InvestorQ : The index is falling (both the Nifty and the Sensex). How should I really restructure my portfolio of investments to make the best of this situation?
Katherine Gonsalves made post

The index is falling (both the Nifty and the Sensex). How should I really restructure my portfolio of investments to make the best of this situation?

Rutuja Nigam answered.
2 years ago

Here are some basic rules to apply in such cases when the markets are down. Here is how you can restructure your portfolio.

Falling index is the time to shift to quality

There are some stocks in the market that have shown consistent growth over the years due to a very stable and robust business model. If you consider the last 20 years, then stocks like HDFC Bank, Hero Moto, Reliance Industries, Eicher Motors are all classic examples. These stocks have managed to grow at a consistent pace through good and not-so-good times. However, what sets these companies apart is their focus on the top-line and the bottom-line as well as the quality of their business. These are the normally stocks that are the more preferred when the market starts falling. To be fair, these stocks will also correct in sympathy with the market but then there are 2 advantages. Firstly, these stocks will fall less as their business models are less vulnerable. Secondly, the stock prices will recover faster than other stocks. You must use the opportunity of a falling index to move your portfolio towards quality.

Focus more on defensives than on former starts and market heroes

What we can learn is that when the markets are correcting, never chase the stars that set off the bull-run in the first place. Take the case of 2000. The technology stocks that drove the rally were the worst hit. In fact stocks like HCL Tech are still below the dizzy heights touched in 1999, as is Wipro. Buying real estate stocks or infrastructure stocks when the market is correcting in 2008 would have been a similar exercise. Can you imagine what would have happened if you had added pharmaceutical stocks at each dip in 2016. You will be sitting on a huge loss and will perhaps sit on a huge loss for many years to come. That is because in all the 3 cases, the froth was coming off and the dips were hardly a buying opportunity. This is the time to focus on stocks like FMCG and private banks that can hold values much better. In fact, defensive stocks tend to vastly outperform when the index is falling.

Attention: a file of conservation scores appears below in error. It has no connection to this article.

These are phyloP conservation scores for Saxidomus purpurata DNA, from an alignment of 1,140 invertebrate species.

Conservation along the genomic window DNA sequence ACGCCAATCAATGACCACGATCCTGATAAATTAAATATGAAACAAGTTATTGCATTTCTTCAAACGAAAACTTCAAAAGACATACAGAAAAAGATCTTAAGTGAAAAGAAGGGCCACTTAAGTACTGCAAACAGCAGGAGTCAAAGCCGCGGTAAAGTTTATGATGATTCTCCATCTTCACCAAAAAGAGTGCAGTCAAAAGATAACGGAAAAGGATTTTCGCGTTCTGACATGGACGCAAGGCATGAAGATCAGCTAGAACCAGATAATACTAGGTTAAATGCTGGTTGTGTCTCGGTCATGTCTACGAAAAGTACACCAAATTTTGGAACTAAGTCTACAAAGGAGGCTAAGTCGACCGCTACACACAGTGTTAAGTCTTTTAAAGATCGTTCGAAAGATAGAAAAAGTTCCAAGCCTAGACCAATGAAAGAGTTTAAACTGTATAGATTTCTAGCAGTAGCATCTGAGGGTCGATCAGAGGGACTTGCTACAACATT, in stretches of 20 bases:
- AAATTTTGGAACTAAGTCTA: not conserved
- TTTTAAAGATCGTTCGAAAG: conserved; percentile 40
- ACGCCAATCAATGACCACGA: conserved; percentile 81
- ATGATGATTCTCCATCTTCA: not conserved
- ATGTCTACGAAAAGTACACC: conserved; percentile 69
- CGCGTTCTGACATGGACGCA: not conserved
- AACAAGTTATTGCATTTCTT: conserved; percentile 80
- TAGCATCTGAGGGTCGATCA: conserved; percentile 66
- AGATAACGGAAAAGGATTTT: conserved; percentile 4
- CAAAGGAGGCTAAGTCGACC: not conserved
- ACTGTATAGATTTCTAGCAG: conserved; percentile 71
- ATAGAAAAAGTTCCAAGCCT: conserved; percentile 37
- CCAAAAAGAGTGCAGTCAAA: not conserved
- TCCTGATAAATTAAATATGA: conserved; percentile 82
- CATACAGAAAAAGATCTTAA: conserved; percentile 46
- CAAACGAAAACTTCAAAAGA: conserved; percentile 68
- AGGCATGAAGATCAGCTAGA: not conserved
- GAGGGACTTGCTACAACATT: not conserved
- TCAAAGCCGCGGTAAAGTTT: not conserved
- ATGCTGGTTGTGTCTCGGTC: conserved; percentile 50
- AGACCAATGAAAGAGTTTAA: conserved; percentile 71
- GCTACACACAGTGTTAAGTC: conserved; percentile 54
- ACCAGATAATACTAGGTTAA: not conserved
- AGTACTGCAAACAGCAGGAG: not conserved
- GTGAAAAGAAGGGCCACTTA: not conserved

Keep liquidity ready and your shopping baskets open

An interesting question is whether one must remain in equities or shift to debt altogether. Then you can use the liquidity of debt to buy stocks at lower levels. That is an extreme asset allocation approach and is neither recommended nor feasible. What one should do is to increase the allocation to debt and reduce the allocation to equity. The reason most investors lost out on buying stocks at attractive prices is because they do not have the requisite liquidity when stock prices are down. A greater allocation to debt will ensure that you have the required liquidity to enter stocks at lower levels.

Traditional asset allocation can work best in such cases

An important rider here is that you must adopt a rule-based approach to asset allocation. After all, asset allocation is about discipline and the advantage of this discipline is that your allocation automatically moves contrary to the market valuations. For example, if the stocks move up and the equity allocation goes up beyond the limit then you are automatically pushed towards debt. Similarly, if the debt portfolio has appreciated due to a sharp fall in interest rates, then automatically more money gets allocated to equities at lower levels. The good old asset allocation model may look quite mundane but it is your best bet of beating the odds in the market, especially when the markets are falling.

There is a positive side to every negative event and market falls are among them. Falling markets have two dimensions to it. Some of the finest investors make more money by being greedy when others are fearful and buying at lower levels. But for that your asset allocation has to be tweaked smartly and your liquidity management should be much better. The rest will follow!